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April 27, 2020
FOR IMMEDIATE RELEASE

Contact: Jamey Dunn-Thomason
               jdunn3@uillinois.edu
               (217) 300-8409

 

IGPA COVID-19 task force releases data visualization tool as part of effort to measure
human toll of the pandemic 

Users can map populations considered more vulnerable to the virus and recession

URBANA — The University of Illinois System’s Institute of Government and Public Affairs (IGPA) has partnered with the University of Illinois at Chicago’s (UIC) Urban Data Visualization Lab to release a tool that maps key information related to populations and entities more vulnerable to the effects of the COVID-19 pandemic.

The Policy Spotlight released today, titled Visualizing Vulnerability and Capturing the Pandemic’s Human Toll, is the first in a series from IGPA’s Task Force on the Impact of the COVID-19 Pandemic. These Policy Spotlights will drill down on specific dimensions of the challenges facing Illinois and respond to policy questions raised by the broader reports issued by the task force. This spotlight builds on a report, released last week, from the Community and Family Resilience Impact Group.

“Some Illinoisans are experiencing a double whammy. They are vulnerable both to the virus itself and to the economic fallout that is happening as our country plunges into a recession. Visualizing these overlapping vulnerabilities lays bare vital moral considerations,” said IGPA Director Robin Fretwell Wilson. “This tool can help to anticipate needs and guide policy decisions that effectively address them. We must use this information as a guardrail, so that those with the least are not left to disproportionately bear the brunt of the pandemic.”

The Policy Spotlight focuses on helping Illinois develop a systematic understanding of what the pandemic has meant for people’s lives, so these human costs can also be a part of any decision-making processes, along with public health information and broader economic data.

As part of that effort, IGPA and the Urban Data Visualization Lab worked together to develop maps that more clearly identify vulnerabilities, both to the virus and to the socioeconomic impact of the pandemic.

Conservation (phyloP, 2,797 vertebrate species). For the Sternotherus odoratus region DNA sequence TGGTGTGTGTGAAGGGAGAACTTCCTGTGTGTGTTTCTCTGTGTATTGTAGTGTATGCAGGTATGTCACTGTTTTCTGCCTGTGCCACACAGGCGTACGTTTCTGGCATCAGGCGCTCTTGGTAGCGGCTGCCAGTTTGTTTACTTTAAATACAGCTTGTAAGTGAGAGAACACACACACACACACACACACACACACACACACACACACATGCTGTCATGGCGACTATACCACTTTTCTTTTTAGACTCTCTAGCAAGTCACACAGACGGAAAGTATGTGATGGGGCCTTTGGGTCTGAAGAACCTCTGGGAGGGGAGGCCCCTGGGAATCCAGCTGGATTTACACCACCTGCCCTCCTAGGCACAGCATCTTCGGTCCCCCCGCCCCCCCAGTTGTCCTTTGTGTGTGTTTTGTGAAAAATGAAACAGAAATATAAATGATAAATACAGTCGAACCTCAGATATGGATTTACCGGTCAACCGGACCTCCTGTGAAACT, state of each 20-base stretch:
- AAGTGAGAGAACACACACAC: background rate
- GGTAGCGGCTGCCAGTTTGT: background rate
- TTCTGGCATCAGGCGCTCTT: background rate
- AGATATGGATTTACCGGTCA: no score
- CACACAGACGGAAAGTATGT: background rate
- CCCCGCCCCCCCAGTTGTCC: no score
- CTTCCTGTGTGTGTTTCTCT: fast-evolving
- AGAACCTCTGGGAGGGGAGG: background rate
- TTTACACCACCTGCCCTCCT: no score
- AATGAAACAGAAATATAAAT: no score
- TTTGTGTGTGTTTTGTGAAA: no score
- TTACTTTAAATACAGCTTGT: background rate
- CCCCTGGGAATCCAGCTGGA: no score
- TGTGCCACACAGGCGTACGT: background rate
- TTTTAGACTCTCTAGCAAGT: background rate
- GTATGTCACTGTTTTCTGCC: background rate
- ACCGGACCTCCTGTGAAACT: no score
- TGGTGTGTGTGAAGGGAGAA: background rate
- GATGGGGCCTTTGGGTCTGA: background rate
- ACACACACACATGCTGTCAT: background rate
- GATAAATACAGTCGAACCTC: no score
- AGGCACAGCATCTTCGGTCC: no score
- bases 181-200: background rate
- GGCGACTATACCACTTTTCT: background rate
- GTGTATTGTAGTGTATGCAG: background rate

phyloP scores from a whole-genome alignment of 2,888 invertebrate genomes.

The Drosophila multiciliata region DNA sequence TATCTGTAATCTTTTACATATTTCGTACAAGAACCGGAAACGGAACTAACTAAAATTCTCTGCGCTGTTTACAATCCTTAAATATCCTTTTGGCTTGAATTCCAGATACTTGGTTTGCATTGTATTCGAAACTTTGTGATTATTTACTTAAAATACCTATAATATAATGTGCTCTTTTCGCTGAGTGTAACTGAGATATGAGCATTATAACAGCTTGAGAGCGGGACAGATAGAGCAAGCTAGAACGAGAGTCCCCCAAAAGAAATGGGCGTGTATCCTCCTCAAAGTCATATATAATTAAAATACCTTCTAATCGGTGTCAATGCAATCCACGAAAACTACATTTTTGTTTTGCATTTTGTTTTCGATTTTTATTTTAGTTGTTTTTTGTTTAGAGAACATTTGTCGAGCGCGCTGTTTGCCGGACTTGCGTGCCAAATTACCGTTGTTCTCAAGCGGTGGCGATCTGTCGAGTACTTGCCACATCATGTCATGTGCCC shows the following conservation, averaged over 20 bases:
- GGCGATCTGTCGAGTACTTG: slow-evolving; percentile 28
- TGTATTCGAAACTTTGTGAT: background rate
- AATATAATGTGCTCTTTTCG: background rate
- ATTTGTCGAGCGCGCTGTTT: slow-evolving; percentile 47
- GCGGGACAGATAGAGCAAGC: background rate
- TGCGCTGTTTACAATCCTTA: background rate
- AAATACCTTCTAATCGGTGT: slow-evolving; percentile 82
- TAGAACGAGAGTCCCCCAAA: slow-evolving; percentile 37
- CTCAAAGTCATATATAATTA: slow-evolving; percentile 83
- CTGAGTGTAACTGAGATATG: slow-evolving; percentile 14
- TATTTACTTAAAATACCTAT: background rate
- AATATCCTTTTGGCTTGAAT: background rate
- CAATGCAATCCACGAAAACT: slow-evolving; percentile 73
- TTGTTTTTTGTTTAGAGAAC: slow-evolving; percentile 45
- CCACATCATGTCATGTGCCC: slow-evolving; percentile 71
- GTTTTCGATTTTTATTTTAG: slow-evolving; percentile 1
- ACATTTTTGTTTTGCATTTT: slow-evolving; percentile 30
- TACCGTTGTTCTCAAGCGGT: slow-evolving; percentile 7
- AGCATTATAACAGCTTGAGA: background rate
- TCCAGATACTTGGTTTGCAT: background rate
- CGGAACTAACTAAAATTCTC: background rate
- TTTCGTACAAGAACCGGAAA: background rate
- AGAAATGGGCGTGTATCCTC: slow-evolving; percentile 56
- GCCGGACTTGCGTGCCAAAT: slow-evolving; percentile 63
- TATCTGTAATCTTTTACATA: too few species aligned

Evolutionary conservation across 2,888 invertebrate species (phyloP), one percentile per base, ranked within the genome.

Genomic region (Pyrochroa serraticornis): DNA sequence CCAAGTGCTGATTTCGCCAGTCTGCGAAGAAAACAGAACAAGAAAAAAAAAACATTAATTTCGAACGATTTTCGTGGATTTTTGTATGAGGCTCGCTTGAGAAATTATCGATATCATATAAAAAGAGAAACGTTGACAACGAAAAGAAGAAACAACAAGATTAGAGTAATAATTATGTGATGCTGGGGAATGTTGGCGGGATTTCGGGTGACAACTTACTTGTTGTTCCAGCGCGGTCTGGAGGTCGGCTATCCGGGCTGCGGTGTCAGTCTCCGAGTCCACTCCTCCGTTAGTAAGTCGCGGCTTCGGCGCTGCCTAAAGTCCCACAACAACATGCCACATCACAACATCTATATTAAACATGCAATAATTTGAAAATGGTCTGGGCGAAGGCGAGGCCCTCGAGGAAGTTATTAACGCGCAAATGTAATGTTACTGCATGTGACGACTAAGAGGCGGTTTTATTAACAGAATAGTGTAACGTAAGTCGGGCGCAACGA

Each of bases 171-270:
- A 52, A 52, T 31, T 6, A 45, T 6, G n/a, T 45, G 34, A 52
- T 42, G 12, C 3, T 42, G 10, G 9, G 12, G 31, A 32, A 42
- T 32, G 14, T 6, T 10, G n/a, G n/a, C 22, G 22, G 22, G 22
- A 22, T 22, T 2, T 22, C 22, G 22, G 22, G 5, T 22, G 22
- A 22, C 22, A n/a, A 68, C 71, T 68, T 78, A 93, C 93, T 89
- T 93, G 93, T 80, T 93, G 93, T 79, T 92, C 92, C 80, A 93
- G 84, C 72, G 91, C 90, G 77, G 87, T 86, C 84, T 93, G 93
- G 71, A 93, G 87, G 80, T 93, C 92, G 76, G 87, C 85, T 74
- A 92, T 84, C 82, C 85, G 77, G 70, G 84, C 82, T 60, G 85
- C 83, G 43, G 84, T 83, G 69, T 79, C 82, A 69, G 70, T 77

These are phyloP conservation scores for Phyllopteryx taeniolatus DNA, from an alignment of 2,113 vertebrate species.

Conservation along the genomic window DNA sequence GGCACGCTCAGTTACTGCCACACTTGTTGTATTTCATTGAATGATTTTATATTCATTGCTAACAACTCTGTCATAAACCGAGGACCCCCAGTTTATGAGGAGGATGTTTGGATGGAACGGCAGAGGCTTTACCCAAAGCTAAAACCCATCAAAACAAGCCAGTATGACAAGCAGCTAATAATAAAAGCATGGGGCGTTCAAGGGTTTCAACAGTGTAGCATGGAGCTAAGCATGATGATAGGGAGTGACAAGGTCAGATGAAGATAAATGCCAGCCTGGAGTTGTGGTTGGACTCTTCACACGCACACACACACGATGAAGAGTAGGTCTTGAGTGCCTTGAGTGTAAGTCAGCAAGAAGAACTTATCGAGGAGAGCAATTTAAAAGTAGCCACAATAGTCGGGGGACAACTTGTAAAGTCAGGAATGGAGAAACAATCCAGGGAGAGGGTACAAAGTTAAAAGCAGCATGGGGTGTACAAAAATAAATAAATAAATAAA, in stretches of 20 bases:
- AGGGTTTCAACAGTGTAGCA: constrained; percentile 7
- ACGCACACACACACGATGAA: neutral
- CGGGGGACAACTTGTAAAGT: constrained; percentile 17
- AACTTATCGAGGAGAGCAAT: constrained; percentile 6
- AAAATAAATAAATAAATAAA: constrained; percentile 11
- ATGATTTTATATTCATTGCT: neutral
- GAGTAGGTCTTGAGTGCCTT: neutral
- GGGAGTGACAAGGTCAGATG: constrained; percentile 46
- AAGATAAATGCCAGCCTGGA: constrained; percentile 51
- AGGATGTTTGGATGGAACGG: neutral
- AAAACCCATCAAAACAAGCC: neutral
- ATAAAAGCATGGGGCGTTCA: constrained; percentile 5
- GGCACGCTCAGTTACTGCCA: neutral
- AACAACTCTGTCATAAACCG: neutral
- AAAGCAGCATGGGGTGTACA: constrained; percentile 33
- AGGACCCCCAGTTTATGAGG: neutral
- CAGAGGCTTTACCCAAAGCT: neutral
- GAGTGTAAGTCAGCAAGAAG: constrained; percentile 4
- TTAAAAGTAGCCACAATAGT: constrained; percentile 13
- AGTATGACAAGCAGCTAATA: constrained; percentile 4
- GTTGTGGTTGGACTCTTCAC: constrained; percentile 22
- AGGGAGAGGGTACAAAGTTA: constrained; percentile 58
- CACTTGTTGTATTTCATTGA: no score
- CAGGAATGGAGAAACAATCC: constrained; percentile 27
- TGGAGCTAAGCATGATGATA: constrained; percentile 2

“These unique and granular datasets allow users to quickly pinpoint the location of small businesses, nursing homes or neighborhoods that are likely the most vulnerable to COVID-19,” said Ahoura Zandiatashbar, a geo-data scientist at the Urban Data Visualization Lab. “Having the ability to visualize the vulnerability of communities to COVID-19 through these mapping tools could help support responsive decision-making and prompt actions from nonprofits, foundations and governments.” Zandiatashbar created the maps along with PhD student Anton Rozhkov.

 
 This map shows small and medium businesses and poverty rates. Click to access mapping tool.
 

Users can see where populations that are considered more vulnerable to the virus are concentrated in the state.

They can also overlay information, like poverty rates and businesses by size, to see areas that could be especially at risk to the economic toll.

A county or census tract with high poverty rates and a large number of small businesses, for example, might be less able to weather the recession.

The information provided about individual businesses can help journalists, public officials and community groups connect with them to find out more about their specific challenges.

The maps are informed with data from the U.S. Census Bureau’s American Community Survey 2018 five-year demographic estimates and the Infogroup database, which was updated in 2018.

“These maps grew out of the Urban Data Visualization Lab’s Map the Count project to support Illinois' outreach efforts for Census 2020, funded by the Illinois Department of Human Services. This effort centers around reaching hard-to-count populations, many of which are also the most vulnerable to this disease,” said Moira Zellner, director of the Urban Data Visualization Lab, which is part of UIC’s College of Urban Planning and Public Affairs.

The maps are an early step in IGPA’s efforts to capture information about the human toll of the pandemic. In the coming weeks, IGPA expects to debut other measures including a periodic survey of public health experts, economists and vulnerability scholars about when and how to reopen the state’s economy, regularly scheduled interviews with leaders of impacted vulnerable communities, and knowledge drawn from the experiences of ordinary individuals, who will document the impact of the COVID-19 on their lives through videos and journals recorded on their cell phones. 

As reports from the IGPA Task Force on the Impact of the COVID-19 Pandemic are released, they will be available on the task force’s webpage

About the Institute of Government and Public Affairs
IGPA seeks to improve public policy discussion through non-partisan, evidence-based research and public engagement in Illinois. Learn more at igpa.uillinois.edu and follow @IllinoisIGPA for the latest updates.

 
 
 
 
 

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